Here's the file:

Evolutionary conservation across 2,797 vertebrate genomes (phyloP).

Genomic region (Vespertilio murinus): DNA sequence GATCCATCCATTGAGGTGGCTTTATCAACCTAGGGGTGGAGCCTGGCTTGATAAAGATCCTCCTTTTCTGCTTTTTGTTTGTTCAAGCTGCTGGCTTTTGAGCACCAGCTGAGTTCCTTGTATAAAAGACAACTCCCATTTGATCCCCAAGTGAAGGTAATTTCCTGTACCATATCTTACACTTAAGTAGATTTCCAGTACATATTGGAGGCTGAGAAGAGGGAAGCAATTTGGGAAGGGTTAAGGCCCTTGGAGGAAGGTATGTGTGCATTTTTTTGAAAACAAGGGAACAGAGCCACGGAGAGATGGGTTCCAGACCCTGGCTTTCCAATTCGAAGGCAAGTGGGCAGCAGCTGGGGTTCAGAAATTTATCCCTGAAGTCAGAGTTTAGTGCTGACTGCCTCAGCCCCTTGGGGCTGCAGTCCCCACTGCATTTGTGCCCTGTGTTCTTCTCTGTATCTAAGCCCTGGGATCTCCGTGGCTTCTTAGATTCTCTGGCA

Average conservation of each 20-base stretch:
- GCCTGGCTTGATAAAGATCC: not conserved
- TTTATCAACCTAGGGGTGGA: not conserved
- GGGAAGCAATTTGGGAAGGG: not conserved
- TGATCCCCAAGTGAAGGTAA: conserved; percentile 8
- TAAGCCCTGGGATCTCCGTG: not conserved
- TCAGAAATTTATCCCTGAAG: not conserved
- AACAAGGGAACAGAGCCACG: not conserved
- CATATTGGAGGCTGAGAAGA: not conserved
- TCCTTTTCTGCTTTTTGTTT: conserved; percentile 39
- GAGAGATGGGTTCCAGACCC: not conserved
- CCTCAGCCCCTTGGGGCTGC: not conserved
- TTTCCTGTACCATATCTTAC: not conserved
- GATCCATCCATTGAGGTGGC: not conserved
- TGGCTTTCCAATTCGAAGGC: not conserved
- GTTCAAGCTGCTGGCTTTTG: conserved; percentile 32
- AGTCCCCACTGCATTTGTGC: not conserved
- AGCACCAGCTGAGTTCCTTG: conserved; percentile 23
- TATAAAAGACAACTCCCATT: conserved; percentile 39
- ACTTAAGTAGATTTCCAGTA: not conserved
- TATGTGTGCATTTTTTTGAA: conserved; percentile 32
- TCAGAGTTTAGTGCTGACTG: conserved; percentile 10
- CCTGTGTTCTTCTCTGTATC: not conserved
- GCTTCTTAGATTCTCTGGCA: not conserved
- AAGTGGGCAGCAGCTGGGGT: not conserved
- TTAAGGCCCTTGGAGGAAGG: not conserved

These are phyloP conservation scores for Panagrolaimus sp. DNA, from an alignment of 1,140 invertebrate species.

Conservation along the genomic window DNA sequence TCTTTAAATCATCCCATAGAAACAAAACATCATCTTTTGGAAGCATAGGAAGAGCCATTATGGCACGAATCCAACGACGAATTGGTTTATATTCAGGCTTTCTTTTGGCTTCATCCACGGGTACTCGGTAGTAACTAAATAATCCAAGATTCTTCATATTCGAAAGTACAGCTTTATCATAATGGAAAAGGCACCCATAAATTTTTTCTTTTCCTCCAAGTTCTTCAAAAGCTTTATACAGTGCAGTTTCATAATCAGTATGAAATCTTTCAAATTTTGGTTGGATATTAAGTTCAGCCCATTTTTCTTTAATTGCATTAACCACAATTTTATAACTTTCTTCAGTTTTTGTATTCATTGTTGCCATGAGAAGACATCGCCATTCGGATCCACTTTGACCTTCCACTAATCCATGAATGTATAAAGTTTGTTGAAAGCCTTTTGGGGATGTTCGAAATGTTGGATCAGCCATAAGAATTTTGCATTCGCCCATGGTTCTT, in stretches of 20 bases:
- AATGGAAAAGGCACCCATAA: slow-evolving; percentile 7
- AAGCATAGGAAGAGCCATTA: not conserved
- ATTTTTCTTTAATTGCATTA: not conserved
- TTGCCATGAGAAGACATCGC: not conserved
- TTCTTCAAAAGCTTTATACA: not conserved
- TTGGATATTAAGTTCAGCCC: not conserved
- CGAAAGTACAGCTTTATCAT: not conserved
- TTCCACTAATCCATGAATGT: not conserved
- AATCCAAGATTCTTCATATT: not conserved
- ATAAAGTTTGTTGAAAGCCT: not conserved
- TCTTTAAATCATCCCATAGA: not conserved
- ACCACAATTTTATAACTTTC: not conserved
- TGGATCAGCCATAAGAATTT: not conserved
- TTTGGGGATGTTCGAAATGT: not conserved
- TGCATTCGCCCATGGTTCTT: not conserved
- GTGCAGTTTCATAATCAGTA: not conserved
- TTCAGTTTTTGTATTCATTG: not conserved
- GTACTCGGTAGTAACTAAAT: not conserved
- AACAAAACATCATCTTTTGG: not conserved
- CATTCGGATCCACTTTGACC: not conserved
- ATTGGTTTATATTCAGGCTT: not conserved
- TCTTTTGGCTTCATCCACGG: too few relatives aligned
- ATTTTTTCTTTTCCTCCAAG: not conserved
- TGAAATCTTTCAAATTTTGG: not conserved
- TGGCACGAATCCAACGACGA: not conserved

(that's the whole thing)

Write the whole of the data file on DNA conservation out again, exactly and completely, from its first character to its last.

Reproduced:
Evolutionary conservation across 2,797 vertebrate genomes (phyloP).

Genomic region (Vespertilio murinus): DNA sequence GATCCATCCATTGAGGTGGCTTTATCAACCTAGGGGTGGAGCCTGGCTTGATAAAGATCCTCCTTTTCTGCTTTTTGTTTGTTCAAGCTGCTGGCTTTTGAGCACCAGCTGAGTTCCTTGTATAAAAGACAACTCCCATTTGATCCCCAAGTGAAGGTAATTTCCTGTACCATATCTTACACTTAAGTAGATTTCCAGTACATATTGGAGGCTGAGAAGAGGGAAGCAATTTGGGAAGGGTTAAGGCCCTTGGAGGAAGGTATGTGTGCATTTTTTTGAAAACAAGGGAACAGAGCCACGGAGAGATGGGTTCCAGACCCTGGCTTTCCAATTCGAAGGCAAGTGGGCAGCAGCTGGGGTTCAGAAATTTATCCCTGAAGTCAGAGTTTAGTGCTGACTGCCTCAGCCCCTTGGGGCTGCAGTCCCCACTGCATTTGTGCCCTGTGTTCTTCTCTGTATCTAAGCCCTGGGATCTCCGTGGCTTCTTAGATTCTCTGGCA

Average conservation of each 20-base stretch:
- GCCTGGCTTGATAAAGATCC: not conserved
- TTTATCAACCTAGGGGTGGA: not conserved
- GGGAAGCAATTTGGGAAGGG: not conserved
- TGATCCCCAAGTGAAGGTAA: conserved; percentile 8
- TAAGCCCTGGGATCTCCGTG: not conserved
- TCAGAAATTTATCCCTGAAG: not conserved
- AACAAGGGAACAGAGCCACG: not conserved
- CATATTGGAGGCTGAGAAGA: not conserved
- TCCTTTTCTGCTTTTTGTTT: conserved; percentile 39
- GAGAGATGGGTTCCAGACCC: not conserved
- CCTCAGCCCCTTGGGGCTGC: not conserved
- TTTCCTGTACCATATCTTAC: not conserved
- GATCCATCCATTGAGGTGGC: not conserved
- TGGCTTTCCAATTCGAAGGC: not conserved
- GTTCAAGCTGCTGGCTTTTG: conserved; percentile 32
- AGTCCCCACTGCATTTGTGC: not conserved
- AGCACCAGCTGAGTTCCTTG: conserved; percentile 23
- TATAAAAGACAACTCCCATT: conserved; percentile 39
- ACTTAAGTAGATTTCCAGTA: not conserved
- TATGTGTGCATTTTTTTGAA: conserved; percentile 32
- TCAGAGTTTAGTGCTGACTG: conserved; percentile 10
- CCTGTGTTCTTCTCTGTATC: not conserved
- GCTTCTTAGATTCTCTGGCA: not conserved
- AAGTGGGCAGCAGCTGGGGT: not conserved
- TTAAGGCCCTTGGAGGAAGG: not conserved

These are phyloP conservation scores for Panagrolaimus sp. DNA, from an alignment of 1,140 invertebrate species.

Conservation along the genomic window DNA sequence TCTTTAAATCATCCCATAGAAACAAAACATCATCTTTTGGAAGCATAGGAAGAGCCATTATGGCACGAATCCAACGACGAATTGGTTTATATTCAGGCTTTCTTTTGGCTTCATCCACGGGTACTCGGTAGTAACTAAATAATCCAAGATTCTTCATATTCGAAAGTACAGCTTTATCATAATGGAAAAGGCACCCATAAATTTTTTCTTTTCCTCCAAGTTCTTCAAAAGCTTTATACAGTGCAGTTTCATAATCAGTATGAAATCTTTCAAATTTTGGTTGGATATTAAGTTCAGCCCATTTTTCTTTAATTGCATTAACCACAATTTTATAACTTTCTTCAGTTTTTGTATTCATTGTTGCCATGAGAAGACATCGCCATTCGGATCCACTTTGACCTTCCACTAATCCATGAATGTATAAAGTTTGTTGAAAGCCTTTTGGGGATGTTCGAAATGTTGGATCAGCCATAAGAATTTTGCATTCGCCCATGGTTCTT, in stretches of 20 bases:
- AATGGAAAAGGCACCCATAA: slow-evolving; percentile 7
- AAGCATAGGAAGAGCCATTA: not conserved
- ATTTTTCTTTAATTGCATTA: not conserved
- TTGCCATGAGAAGACATCGC: not conserved
- TTCTTCAAAAGCTTTATACA: not conserved
- TTGGATATTAAGTTCAGCCC: not conserved
- CGAAAGTACAGCTTTATCAT: not conserved
- TTCCACTAATCCATGAATGT: not conserved
- AATCCAAGATTCTTCATATT: not conserved
- ATAAAGTTTGTTGAAAGCCT: not conserved
- TCTTTAAATCATCCCATAGA: not conserved
- ACCACAATTTTATAACTTTC: not conserved
- TGGATCAGCCATAAGAATTT: not conserved
- TTTGGGGATGTTCGAAATGT: not conserved
- TGCATTCGCCCATGGTTCTT: not conserved
- GTGCAGTTTCATAATCAGTA: not conserved
- TTCAGTTTTTGTATTCATTG: not conserved
- GTACTCGGTAGTAACTAAAT: not conserved
- AACAAAACATCATCTTTTGG: not conserved
- CATTCGGATCCACTTTGACC: not conserved
- ATTGGTTTATATTCAGGCTT: not conserved
- TCTTTTGGCTTCATCCACGG: too few relatives aligned
- ATTTTTTCTTTTCCTCCAAG: not conserved
- TGAAATCTTTCAAATTTTGG: not conserved
- TGGCACGAATCCAACGACGA: not conserved